Motions to Reopen Based On Ineffective Assistance Of Counsel Viable Again
Aliens with final orders of exclusion, deportation, or removal may once again be able to overturn them on the basis of ineffective assistance of counsel. Attorney General Eric Holder vacated the midnight ruling of Matter of Compean, 24 I&N Dec. 710 (AG 2009), vac. 25 I&N Dec.1 (AG 2009), on June 3, 2009, and reestablished the standard of Matter of Lozado, 19 I&N Dec. 637 (BIA 1988), for the time being. Under Lozado, a claim of ineffective assistance of counsel could be made where 1.) the motion is supported by an affidavit of the alien setting forth in detail the agreement that was entered into with counsel with respect to the actions taken and what representations counsel did and did not make to the alien in this regard, 2.) counsel whose integrity or competence is being impugned is informed of the allegations leveled against him and given an opportunity to respond, and 3.) the motion reflects whether a complaint has been filed with appropriate disciplinary authorities with respect to any violation of counsel's ethical or legal responsibilities, and if not, why not. The Compean case, decided by former Attorney General Michael Mukasey during his last days in office, overturned Lozado on the basis that aliens had no constitutional right to legal counsel. In vacating the Compean decision, Attorney General Holder directed the Board of Immigration Appeals and immigration judges to continue to apply previously established standards for reviewing motions to reopen pending the outcome of the rulemaking process. Mr. Holder stated that because it was not necessary to decide whether there was a constitutional right to effective assistance of counsel in removal proceedings to decide the cases before the Board under pre-Compean standards or to initiate a rulemaking process, his order would vacate Compean in its entirety. Mr. Holder also gave a boon to aliens in further stating that, although the Board itself had never resolved whether its discretion to reopen removal proceedings included power to consider claims of ineffective assistance of counsel based on the conduct of counsel that occurred after a final order of removal had been entered, the question would be resolved favorably on the side of aliens pending issuance of a final rule.
As to whether a final rule is inevitable, the Attorney General left open that question by saying that the Department of Justice may if appropriate proceed with the publication of a final rule after soliciting information and public comment for publication of a proposed rule in the Federal Register from all interested persons on a revised framework for reviewing claims of ineffective assistance of counsel in immigration proceedings.
The withdrawal of Compean does not mean of course that all cases involving ineffective assistance of counsel can now be won, but it does give a clear chance to those who have a case for reopening under pre-Compean law. Questions in all Lozado cases must still be addressed such as meeting the appropriate deadlines of 90 days of a final order of removal or 180 days where the alien did not appear for the hearing or else leaving it to the discretion of U.S.I.C.E. and the immigration judges or Board to contest the timeliness of the filing; determining when the countdown to 90 or 180 days begins where counsel's ineffective assistance was hidden; working on cases where the alien has not complied with all the Lozado requirements; dealing with situations where ineffective assistance of counsel is through a non-lawyer's incompetence or fraud; or attempting to excuse the alien's late filing under the doctrine of equitable tolling and if so, whether the alien exercised reasonable diligence during the period sought to be tolled, etc.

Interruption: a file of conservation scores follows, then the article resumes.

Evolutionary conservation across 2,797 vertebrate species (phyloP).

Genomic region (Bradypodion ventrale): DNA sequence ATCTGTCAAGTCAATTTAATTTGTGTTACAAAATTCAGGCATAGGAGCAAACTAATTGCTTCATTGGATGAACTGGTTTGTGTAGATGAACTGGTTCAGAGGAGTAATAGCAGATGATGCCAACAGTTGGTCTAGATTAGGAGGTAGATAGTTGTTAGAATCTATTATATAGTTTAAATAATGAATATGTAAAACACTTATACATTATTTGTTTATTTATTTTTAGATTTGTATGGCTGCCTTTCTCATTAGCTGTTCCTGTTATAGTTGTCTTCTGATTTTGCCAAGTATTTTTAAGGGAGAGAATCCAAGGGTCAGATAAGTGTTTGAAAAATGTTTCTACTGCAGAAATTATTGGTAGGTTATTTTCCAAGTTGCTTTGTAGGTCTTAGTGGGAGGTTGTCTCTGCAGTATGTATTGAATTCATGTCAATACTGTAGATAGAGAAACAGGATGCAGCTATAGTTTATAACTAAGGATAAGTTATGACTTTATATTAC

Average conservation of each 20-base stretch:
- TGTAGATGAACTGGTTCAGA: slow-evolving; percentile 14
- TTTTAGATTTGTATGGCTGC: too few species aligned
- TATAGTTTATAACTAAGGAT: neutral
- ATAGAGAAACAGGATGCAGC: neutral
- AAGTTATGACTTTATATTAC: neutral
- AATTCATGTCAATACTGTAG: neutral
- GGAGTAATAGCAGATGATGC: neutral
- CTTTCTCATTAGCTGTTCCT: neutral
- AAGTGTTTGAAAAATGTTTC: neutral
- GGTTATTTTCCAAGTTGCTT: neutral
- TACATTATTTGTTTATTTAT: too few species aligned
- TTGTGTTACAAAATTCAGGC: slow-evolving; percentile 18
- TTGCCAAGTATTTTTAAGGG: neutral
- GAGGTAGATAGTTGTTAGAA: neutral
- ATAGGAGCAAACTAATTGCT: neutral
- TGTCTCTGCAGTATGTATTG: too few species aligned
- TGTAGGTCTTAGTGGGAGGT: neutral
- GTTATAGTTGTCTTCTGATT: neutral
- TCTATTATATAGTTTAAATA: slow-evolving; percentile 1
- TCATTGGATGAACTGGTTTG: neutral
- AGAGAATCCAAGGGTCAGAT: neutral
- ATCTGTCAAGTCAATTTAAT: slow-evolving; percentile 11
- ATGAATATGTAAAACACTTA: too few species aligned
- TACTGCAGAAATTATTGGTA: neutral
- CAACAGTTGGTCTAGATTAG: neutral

The Attorney General's action is a further repudiation of some of the immigration abuses of the Bush Administration and a highly encouraging sign of where Mr. Obama wants to lead the immigration debate.
This article © 2009 Alan Lee, Esq.
Alan Lee, Esq. The author is a 26+ year practitioner of immigration law based in New York City. He was awarded the Sidney A. Levine prize for best legal writing at the Cleveland-Marshall College of Law in 1977 and has written extensively on immigration over the past years for the ethnic newspapers, World Journal, Sing Tao, Pakistan Calling, Muhasha and OCS. He has testified as an expert on immigration in civil court proceedings and was recognized by the Taiwan government in 1985 for his work protecting human rights. His article, "The Bush Temporary Worker Proposal and Comparative Pending Legislation: an Analysis" was Interpreter Releases' cover display article at the American Immigration Lawyers Association annual conference in 2004, and his victory in the Second Circuit Court of Appeals in a case of first impression nationwide, Firstland International v. INS, successfully challenged INS' policy of over 40 years of revoking approved immigrant visa petitions under a nebulous standard of proof. Its value as precedent, however, was short-lived as it was specifically targeted by the Administration in the Intelligence Reform Act of 2004.
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